Readers who aren't familiar with Spertus might recognize the organization's main campus -- a 10-story glass building at 610 S. Michigan Avenue which cost $55 million, as Blair Kamin reported in the Tribune on Nov. 25, 2007.
The name change is part of an "organization-wide effort to sharpen its mission," according to the Spertus release, which represents a "new identity [that] accentuates the nearly 90-year-old institution’s commitment to providing dynamic learning opportunities for adults. These opportunities are rooted in Jewish wisdom and culture and designed to enable both personal growth and the development of community leaders."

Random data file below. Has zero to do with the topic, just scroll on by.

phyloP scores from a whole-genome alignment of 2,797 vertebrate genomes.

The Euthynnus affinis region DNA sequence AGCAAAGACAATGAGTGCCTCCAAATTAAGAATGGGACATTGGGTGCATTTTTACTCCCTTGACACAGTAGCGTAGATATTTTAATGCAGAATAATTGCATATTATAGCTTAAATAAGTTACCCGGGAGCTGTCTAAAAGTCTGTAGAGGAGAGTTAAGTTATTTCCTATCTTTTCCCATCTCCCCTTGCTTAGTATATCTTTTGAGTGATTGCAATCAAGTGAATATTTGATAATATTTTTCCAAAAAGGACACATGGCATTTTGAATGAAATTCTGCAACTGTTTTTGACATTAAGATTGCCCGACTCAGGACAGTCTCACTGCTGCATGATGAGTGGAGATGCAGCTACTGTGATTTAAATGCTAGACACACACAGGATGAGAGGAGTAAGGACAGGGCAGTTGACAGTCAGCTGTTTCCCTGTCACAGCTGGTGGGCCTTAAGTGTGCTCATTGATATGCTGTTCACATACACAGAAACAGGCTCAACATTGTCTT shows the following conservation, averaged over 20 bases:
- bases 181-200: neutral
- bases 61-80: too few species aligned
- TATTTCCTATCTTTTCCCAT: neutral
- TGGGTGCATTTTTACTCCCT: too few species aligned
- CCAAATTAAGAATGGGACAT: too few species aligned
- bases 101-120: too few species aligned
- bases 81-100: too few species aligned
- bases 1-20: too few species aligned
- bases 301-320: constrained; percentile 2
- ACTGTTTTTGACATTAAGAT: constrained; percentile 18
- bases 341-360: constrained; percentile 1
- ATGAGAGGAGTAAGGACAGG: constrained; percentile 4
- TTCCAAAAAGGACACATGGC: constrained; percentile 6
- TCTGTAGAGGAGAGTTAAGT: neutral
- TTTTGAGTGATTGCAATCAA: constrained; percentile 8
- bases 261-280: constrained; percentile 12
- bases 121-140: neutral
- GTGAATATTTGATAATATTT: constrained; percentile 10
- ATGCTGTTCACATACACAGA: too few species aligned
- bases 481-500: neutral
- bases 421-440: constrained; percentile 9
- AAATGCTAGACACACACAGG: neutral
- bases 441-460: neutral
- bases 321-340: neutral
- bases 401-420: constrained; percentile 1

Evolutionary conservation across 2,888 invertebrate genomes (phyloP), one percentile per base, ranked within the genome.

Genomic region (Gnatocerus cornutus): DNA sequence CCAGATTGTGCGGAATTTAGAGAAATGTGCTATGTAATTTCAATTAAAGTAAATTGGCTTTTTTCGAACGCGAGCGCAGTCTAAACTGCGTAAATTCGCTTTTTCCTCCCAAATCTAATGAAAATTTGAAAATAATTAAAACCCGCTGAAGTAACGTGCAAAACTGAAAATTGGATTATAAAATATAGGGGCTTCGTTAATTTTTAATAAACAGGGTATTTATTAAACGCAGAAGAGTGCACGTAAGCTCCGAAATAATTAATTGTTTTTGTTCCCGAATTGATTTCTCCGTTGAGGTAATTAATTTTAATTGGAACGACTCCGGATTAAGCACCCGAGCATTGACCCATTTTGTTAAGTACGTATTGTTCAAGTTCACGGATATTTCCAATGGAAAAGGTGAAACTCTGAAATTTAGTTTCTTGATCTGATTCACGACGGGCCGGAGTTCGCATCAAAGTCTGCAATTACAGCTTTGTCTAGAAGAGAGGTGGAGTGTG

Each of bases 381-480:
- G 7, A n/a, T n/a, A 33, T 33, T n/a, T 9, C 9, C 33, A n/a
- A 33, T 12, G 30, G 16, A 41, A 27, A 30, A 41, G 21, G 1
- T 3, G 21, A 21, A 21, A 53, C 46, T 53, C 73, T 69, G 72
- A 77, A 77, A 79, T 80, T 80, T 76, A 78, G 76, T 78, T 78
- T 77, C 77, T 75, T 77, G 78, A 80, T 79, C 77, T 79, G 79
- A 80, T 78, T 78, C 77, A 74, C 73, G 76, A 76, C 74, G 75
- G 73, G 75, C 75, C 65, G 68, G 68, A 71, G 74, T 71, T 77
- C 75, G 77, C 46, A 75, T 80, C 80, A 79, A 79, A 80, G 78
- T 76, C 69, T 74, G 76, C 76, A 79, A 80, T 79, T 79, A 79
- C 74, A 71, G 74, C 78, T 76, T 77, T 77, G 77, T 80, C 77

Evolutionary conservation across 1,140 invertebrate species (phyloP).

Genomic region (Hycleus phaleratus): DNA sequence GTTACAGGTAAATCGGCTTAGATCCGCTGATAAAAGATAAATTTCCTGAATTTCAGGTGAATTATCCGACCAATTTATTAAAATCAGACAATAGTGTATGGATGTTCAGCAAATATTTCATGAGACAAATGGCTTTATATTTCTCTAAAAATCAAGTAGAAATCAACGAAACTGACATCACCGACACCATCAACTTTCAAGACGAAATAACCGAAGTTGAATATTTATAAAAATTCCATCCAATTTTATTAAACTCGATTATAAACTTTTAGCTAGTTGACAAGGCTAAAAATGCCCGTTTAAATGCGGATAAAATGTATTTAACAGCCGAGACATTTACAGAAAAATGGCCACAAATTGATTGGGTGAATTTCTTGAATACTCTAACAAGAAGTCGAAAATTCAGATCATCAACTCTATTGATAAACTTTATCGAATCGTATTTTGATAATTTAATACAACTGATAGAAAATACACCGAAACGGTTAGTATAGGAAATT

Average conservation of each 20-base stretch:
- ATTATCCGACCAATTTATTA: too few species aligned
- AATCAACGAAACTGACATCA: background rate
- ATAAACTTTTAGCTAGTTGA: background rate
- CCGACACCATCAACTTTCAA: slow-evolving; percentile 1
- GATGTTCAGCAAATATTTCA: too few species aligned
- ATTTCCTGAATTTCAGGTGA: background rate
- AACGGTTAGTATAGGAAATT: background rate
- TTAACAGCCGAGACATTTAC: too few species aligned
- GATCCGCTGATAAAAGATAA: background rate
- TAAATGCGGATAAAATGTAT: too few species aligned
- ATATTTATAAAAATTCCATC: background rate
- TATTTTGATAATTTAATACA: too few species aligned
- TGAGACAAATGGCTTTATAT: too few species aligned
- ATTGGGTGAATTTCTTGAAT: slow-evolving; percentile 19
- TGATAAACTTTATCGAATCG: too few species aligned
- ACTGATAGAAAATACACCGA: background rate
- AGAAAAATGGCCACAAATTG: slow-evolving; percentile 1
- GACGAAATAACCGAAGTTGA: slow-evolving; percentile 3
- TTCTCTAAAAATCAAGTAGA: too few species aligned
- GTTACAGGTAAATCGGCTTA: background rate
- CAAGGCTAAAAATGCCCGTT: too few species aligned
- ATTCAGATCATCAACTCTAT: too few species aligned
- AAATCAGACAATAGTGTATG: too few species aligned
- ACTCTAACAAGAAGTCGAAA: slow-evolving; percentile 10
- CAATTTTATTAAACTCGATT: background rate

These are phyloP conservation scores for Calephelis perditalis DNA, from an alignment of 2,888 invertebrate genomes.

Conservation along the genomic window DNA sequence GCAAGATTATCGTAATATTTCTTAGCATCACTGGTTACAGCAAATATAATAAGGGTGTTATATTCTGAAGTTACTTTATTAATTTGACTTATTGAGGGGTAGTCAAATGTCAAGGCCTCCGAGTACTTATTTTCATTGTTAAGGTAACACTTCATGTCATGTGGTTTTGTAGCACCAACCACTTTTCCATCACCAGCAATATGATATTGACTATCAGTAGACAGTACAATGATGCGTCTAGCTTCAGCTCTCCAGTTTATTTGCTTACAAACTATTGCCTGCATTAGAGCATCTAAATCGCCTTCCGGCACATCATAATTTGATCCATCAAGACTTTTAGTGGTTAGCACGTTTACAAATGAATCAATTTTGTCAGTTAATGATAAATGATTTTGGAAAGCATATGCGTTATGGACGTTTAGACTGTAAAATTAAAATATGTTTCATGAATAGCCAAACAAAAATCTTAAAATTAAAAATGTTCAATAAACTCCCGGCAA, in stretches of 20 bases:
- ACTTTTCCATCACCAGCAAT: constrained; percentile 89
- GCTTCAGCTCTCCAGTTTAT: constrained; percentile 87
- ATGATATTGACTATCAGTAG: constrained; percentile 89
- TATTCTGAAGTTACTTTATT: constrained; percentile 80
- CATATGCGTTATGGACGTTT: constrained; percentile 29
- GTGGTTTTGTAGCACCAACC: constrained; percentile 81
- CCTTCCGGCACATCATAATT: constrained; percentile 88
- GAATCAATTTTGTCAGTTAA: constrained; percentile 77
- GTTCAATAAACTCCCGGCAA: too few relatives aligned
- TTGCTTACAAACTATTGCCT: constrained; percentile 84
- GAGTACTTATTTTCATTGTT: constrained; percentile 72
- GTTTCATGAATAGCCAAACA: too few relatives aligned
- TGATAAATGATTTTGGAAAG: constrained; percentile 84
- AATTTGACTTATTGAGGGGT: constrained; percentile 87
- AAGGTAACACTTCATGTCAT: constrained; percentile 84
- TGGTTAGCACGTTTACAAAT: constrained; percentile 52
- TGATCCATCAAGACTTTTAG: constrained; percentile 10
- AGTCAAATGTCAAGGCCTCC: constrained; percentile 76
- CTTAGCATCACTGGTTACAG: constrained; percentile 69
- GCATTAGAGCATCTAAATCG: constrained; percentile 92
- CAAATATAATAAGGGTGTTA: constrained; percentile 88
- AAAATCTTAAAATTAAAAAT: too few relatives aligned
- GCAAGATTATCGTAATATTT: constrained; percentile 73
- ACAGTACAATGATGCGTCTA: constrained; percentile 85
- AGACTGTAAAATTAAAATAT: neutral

That's a lot of PR-speak, which may not satisfy all Chicagoans that Spertus is moving beyond its embarrassing censoring of Imaginary Coordinates, a 2008 exhibit of Israeli and Palestinian maps of the Holy Land.
Following pressure at the time from unnamed donors, who disapproved of works that were critical of Israel, the exhibit was temporarily, and then permanently closed. "This has nothing to do with censorship," then-Spertus president Howard Sulkin said. "We would like to believe that there be just a blip about that."
It will be interesting to see in the coming weeks and years to what extent, if at all, Spertus -- new name and all -- grapples with timely and relevant topics and themes in its museum, or whether it self-identifies more as a space that celebrates Jewish kitsch.